A broken bone can have devastating consequences for an older person. It can lead to functional decline and loss of independence—even increased risk for death. One of the biggest post-fracture health risks is getting another fracture. But few patients get the right care after a fracture to help them prevent future fractures, a new study finds—and lots of people keep taking meds that increase fracture risk!
THE DRUG CONNECTION
It’s not a secret that many drugs for conditions such as diabetes, depression, high blood pressure, insomnia and even GERD can contribute to increased fracture risk. But breaking a bone should be a loud wake-up call for doctors to reevaluate the meds a patient is taking.
Unfortunately, that isn’t happening. A recent study from the Geisel School of Medicine at Dartmouth College looked at 168,000 Medicare recipients who had had bone fractures and found that four months after their fractures, more than 80% of them were still taking at least one medication known to increase risk for fracture. Even more alarming—more patients increased use of fracture-promoting drugs than decreased such use after their breaks!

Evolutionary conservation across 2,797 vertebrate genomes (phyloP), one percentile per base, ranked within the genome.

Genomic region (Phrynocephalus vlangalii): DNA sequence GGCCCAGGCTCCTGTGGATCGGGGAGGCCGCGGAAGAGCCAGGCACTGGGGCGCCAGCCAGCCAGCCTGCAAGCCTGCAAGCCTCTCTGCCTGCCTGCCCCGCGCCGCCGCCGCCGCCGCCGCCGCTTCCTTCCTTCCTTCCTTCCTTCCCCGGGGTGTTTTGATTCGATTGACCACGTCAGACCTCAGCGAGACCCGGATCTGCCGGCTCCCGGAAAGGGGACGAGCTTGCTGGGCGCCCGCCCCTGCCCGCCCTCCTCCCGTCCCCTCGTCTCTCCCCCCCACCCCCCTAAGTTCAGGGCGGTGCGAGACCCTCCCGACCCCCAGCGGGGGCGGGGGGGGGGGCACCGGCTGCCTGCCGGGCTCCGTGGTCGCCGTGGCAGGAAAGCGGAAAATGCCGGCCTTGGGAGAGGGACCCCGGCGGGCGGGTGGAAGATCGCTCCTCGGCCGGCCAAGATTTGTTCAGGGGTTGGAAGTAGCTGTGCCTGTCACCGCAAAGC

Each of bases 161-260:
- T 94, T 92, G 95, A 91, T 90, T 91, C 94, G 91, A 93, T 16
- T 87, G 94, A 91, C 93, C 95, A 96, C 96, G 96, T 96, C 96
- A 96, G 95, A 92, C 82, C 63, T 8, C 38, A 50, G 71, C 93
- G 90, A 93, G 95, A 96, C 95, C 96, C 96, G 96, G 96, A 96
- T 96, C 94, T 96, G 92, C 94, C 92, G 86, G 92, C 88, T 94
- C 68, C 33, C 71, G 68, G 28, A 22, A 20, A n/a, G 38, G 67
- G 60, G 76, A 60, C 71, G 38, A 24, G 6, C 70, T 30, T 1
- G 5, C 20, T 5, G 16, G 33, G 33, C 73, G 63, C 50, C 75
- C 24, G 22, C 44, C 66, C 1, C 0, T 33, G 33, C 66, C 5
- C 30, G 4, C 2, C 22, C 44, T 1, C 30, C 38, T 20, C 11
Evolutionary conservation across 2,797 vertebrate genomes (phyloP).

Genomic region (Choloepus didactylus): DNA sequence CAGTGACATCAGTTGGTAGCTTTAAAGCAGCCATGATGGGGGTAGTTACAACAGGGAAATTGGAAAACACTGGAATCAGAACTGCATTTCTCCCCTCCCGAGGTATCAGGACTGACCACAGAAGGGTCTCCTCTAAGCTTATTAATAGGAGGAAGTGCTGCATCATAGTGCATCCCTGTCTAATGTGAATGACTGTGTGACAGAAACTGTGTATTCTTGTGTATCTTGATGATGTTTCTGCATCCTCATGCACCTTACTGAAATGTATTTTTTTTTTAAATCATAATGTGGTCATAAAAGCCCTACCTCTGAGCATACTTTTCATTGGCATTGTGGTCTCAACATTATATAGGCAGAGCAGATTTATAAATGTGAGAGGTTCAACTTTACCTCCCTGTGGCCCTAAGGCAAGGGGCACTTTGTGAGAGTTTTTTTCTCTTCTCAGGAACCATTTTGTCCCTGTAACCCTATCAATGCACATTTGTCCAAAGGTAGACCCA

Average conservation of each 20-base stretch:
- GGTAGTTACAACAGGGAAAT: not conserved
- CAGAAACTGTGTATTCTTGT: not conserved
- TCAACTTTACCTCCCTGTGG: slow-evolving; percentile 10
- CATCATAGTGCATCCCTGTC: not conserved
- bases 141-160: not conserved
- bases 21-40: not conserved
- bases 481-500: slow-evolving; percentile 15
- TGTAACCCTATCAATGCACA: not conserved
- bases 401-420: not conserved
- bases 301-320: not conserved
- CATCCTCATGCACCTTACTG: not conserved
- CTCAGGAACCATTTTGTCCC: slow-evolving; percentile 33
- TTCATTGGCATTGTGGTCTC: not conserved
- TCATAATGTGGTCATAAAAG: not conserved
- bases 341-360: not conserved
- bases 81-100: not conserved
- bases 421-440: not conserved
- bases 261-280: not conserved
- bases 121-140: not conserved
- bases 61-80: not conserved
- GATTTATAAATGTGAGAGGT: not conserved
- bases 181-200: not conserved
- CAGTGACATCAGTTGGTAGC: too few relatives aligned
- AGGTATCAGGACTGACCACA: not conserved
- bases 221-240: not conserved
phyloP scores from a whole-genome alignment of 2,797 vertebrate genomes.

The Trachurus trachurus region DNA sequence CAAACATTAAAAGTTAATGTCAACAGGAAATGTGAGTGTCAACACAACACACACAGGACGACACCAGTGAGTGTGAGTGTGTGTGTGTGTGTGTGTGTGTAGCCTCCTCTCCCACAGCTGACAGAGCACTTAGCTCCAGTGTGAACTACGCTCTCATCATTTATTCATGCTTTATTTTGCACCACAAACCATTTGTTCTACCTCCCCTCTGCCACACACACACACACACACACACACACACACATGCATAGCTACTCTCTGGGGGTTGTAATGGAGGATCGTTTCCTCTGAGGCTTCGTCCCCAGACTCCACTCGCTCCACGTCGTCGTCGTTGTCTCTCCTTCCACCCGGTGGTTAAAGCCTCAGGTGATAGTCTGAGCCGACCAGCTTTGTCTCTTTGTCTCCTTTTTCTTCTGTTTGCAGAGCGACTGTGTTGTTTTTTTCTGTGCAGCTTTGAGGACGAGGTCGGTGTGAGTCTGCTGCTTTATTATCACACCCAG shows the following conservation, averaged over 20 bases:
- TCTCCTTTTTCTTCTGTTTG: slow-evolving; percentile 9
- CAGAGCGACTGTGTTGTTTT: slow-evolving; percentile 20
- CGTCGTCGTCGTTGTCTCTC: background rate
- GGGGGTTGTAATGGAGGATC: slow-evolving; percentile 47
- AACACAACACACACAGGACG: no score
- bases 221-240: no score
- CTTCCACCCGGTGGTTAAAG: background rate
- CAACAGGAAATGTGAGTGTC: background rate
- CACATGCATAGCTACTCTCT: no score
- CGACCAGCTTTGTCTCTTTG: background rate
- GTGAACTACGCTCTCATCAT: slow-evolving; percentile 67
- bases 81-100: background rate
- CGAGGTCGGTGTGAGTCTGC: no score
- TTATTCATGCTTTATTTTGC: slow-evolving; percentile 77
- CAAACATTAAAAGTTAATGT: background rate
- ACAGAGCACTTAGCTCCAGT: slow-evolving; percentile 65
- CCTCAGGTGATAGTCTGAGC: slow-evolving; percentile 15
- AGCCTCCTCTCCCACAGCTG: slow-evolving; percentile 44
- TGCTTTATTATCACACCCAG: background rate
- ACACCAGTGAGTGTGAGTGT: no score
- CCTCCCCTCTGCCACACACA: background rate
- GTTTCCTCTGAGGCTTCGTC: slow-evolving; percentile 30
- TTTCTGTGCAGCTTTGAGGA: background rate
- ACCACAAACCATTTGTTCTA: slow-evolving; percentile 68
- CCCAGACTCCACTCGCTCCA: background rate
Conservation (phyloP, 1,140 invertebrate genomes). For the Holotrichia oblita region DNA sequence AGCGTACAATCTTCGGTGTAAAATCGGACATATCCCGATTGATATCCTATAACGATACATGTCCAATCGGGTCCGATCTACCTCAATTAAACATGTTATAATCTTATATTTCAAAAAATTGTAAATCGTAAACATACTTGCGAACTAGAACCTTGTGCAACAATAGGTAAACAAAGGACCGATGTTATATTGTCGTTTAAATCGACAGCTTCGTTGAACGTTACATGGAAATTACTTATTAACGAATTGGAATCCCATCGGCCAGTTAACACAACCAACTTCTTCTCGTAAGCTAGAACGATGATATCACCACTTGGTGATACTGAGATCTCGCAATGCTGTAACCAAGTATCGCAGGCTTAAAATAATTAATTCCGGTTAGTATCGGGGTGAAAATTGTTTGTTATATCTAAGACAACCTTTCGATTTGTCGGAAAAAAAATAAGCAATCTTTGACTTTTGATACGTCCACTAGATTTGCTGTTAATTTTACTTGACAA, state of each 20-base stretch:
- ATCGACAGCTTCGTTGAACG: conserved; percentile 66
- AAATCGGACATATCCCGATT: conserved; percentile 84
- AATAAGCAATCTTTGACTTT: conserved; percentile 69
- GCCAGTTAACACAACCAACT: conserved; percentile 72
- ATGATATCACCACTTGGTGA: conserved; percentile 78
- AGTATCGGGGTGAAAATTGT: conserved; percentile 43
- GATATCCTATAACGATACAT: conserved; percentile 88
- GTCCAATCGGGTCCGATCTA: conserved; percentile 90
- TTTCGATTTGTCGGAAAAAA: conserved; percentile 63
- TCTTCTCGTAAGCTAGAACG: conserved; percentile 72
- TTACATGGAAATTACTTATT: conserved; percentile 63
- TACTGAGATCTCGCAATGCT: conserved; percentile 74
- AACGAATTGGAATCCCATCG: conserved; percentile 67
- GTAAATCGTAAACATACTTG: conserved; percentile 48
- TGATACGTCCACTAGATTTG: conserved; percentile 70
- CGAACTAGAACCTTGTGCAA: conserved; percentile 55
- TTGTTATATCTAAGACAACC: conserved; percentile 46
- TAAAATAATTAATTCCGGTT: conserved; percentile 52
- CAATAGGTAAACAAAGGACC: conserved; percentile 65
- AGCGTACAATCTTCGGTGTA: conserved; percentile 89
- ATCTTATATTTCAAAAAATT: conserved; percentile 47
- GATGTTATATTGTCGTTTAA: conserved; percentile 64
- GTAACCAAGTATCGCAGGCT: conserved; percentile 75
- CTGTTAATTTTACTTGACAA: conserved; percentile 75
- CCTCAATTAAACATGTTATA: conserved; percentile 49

The list of drugs most associated with fracture risk in the study included…
- Oral steroids
- Proton pump inhibitors (for peptic ulcers, GERD)
- Thiazolidinediones (a class of diabetes drug)
- Diuretics (for high blood pressure)
- Hypnotics (for insomnia)
- Selective serotonin reuptake inhibitors (antidepressants)
Some of these drugs increase fracture risk because they increase the risk of falling—for example, hypnotics, antidepressants and even diuretics can make people dizzy. Others, such as proton pump inhibitors, decrease bone density—weakening bones.
Bottom line: If you have had a fracture, be sure to discuss with your doctor whether any of the medications you are taking might either weaken your bones or make falls more likely. You may be able to take a different class of medication to accomplish the same purpose. You may also want to discuss whether you should take medications for osteoporosis, suggest the study authors.
You can also take steps—literally—to strengthen your bones and help keep you steady on your feet. Weight-bearing exercises, such as walking and lifting weights, can help strengthen your bones, while yoga and tai chi help improve balance—and prevent falls.